Excellent article! This is something I've been incensed about from the first time I taught a Sunday school class and discovered I couldn't use hardly a single lesson as it was without my own conscience protesting that I would be presenting a twisted, trivialized, de-contextualized, misapplied version of Scripture.

I suspect, in addition to the failure of parents to take sufficient care in the training of their children (as pointed out by the fellow above me) that there is a failure among the leaders of the church as well to pay attention to the spiritual needs of their children. The Puritans are an amazing example here--John Owen, for example, wrote a children's catechism almost first thing upon beginning at his first church. What would happen if children were taught using curricula prepared intimately for them by their own elders, and lovingly taught by their own parents? Wonderful things.

My personal experience confirms this. I had noticed the first 3 points when I was still IN Sunday School. Bugged the heck out of me.

Dr. Walton,
Thanks for writing on this subject. I recently returned to seminary this Fall so the title definitely caught my attention.

I hope that you will continue being a voice for this and I am encouraged to see that someone who serves in your role actually take the issue of what children are receiving in churches seriously.

As I prepared to return to seminary to let God deepen me as a Children's Pastor, I was told by my [now former] pastor that "I don't need a degree for what I do" - he was speaking of children's ministry. Other pastors on staff had degrees, however it was his opinion that as a CP it was not necessary for me.

As I combine that statement from a pastor with the awareness that many seminaries do not even offer a Children's Ministry track. I wonder if the church is in essence failing children.

OK, I just went off on a tangent there, but I just wanted to say thanks for taking ministry to children and excellence in the area of hermeneutics as serious as you do for adults. It's quite refreshing! I continue to search and do research, etc. But what I find is that curricula either do one of two things:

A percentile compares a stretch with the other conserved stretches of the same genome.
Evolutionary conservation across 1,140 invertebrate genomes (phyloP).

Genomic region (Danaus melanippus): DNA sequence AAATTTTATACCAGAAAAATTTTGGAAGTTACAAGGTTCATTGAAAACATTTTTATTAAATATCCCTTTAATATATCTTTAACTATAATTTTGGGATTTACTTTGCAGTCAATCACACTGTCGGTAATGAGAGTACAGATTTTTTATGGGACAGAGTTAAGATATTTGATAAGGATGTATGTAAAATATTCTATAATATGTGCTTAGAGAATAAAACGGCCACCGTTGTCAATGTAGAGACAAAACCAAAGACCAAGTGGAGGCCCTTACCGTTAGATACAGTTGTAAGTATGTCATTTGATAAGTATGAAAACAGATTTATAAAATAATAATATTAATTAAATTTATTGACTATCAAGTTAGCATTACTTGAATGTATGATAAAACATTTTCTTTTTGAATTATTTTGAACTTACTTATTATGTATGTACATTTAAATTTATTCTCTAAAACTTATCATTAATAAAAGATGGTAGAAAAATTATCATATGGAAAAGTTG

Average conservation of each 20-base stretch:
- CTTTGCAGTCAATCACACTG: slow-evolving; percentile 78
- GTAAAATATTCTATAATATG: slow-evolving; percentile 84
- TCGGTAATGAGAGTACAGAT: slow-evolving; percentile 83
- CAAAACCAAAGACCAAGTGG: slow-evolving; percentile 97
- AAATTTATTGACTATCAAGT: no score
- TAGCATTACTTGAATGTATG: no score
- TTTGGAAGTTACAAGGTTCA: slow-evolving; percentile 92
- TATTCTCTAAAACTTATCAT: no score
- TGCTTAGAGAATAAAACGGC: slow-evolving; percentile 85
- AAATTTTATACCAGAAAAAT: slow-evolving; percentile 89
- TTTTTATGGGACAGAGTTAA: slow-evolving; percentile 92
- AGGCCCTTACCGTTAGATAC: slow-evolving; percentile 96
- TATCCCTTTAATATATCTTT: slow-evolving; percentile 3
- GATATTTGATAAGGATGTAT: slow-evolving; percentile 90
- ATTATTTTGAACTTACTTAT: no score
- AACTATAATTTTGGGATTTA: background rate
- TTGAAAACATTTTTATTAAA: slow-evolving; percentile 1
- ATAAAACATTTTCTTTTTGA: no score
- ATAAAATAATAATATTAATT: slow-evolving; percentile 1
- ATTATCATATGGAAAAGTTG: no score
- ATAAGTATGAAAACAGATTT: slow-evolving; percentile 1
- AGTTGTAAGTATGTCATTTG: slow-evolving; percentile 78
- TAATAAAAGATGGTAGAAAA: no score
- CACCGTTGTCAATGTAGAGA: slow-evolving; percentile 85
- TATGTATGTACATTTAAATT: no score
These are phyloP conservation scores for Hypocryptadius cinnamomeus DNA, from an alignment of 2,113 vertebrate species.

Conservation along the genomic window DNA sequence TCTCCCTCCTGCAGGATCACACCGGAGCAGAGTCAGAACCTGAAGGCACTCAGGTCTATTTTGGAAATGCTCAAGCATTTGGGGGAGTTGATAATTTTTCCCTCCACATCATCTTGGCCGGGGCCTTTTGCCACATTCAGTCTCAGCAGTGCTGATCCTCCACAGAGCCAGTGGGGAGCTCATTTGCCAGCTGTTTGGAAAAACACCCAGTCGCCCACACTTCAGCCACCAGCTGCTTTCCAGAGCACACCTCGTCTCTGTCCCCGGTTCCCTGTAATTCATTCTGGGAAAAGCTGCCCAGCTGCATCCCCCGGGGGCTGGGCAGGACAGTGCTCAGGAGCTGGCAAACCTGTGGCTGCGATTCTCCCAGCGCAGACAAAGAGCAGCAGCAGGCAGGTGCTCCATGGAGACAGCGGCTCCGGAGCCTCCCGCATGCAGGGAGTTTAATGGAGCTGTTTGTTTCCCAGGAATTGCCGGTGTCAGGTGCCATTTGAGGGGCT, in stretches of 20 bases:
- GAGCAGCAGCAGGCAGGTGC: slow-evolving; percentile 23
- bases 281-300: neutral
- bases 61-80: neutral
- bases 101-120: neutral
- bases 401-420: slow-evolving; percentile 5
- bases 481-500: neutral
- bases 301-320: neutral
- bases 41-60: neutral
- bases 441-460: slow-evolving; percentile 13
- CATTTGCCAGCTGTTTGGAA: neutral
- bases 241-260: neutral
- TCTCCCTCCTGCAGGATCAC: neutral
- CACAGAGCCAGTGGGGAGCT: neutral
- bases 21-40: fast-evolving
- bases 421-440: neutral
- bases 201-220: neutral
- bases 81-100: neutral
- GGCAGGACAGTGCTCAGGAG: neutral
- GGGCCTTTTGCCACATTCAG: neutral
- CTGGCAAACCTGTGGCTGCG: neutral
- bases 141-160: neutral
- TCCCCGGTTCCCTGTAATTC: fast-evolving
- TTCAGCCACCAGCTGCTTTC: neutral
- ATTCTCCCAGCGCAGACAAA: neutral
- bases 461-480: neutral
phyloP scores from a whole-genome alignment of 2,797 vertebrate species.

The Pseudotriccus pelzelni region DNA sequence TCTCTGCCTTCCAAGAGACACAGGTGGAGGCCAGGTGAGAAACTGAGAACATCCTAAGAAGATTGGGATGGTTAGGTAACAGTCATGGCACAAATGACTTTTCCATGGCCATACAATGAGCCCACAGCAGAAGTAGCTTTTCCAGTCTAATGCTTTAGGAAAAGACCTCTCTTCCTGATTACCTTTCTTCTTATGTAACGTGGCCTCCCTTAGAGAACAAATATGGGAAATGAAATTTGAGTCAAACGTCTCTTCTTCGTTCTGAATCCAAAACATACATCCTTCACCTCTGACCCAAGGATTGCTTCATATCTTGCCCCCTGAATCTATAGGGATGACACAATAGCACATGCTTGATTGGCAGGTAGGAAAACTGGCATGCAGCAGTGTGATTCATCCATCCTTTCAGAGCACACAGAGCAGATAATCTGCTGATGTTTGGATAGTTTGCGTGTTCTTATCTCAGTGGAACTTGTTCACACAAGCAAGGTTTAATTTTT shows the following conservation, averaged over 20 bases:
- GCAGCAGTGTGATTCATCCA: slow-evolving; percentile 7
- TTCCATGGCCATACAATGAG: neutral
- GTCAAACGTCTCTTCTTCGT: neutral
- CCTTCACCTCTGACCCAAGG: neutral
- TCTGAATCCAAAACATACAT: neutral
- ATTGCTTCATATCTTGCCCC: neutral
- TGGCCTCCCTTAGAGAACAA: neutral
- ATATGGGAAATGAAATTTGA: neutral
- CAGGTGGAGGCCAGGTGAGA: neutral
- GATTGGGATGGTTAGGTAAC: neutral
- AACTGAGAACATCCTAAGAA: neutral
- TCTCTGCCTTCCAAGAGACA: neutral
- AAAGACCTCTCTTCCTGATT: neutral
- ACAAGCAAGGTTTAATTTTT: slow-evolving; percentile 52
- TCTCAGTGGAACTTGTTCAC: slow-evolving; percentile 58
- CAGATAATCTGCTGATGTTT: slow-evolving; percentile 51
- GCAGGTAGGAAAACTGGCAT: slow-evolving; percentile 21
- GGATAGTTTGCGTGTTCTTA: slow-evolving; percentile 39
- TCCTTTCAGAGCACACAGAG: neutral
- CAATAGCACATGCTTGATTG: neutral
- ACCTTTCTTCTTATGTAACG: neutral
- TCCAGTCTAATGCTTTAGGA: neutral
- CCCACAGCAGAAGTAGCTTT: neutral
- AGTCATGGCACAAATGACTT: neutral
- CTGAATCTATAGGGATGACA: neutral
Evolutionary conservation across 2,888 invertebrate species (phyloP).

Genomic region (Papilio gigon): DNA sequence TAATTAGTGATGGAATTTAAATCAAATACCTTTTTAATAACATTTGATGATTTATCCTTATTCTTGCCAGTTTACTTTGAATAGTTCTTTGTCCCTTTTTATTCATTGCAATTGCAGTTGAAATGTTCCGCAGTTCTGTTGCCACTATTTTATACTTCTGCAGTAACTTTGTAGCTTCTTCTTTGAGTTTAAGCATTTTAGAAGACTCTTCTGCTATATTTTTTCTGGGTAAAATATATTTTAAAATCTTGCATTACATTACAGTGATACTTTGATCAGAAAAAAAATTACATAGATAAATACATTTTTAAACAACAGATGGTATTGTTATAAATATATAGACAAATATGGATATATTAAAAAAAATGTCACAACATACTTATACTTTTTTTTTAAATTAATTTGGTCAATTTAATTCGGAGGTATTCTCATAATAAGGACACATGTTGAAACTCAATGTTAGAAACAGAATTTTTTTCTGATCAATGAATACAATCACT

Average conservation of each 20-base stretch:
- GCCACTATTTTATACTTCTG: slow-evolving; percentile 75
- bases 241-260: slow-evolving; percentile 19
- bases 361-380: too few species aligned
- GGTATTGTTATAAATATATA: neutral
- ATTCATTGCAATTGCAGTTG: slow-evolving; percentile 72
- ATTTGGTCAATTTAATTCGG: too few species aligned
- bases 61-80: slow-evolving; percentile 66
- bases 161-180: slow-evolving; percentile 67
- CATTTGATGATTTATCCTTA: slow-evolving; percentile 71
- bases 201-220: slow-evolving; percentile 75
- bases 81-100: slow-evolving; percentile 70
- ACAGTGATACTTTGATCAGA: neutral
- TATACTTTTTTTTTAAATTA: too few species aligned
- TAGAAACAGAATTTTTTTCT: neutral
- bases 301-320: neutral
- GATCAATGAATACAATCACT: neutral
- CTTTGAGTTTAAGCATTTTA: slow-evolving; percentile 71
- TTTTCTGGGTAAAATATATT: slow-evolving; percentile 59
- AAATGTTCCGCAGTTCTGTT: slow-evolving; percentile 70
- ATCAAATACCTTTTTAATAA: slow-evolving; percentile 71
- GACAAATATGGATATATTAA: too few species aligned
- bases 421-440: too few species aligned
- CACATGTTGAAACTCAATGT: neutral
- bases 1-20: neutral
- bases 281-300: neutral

#1 They present solid material in boring fashion and the methodologies are so outdated that children and teachers are bored stiff

or

#2 They have all of the frills and thrills, bells and whistles (which I believe are crucial), yet lack substance

It would be great to have an array of curricula that handled both well. I plan to do more extensive research as part of my studies. This post has definitely created a spark!

I agree with all of these points! And I'm thankful for the recommendations made here. I have been trying to find a curriculum that I feel comfortable with for 2 years!

Dr. Walton:
At Great Commission Publications, we resonate with your hermeneutical principles. As a ministry of the PCA and OPC, we publish Sunday school curriculum and other resources that are rooted in the Westminster Standards. And a central aspect of that is to teach Scripture holistically, with a God-centered focus and avoiding moralistic, speculative application. Information on our "Show Me Jesus" curriculum can be seen at www.gcp.org. We'll be glad to send you a set of samples -- let me know.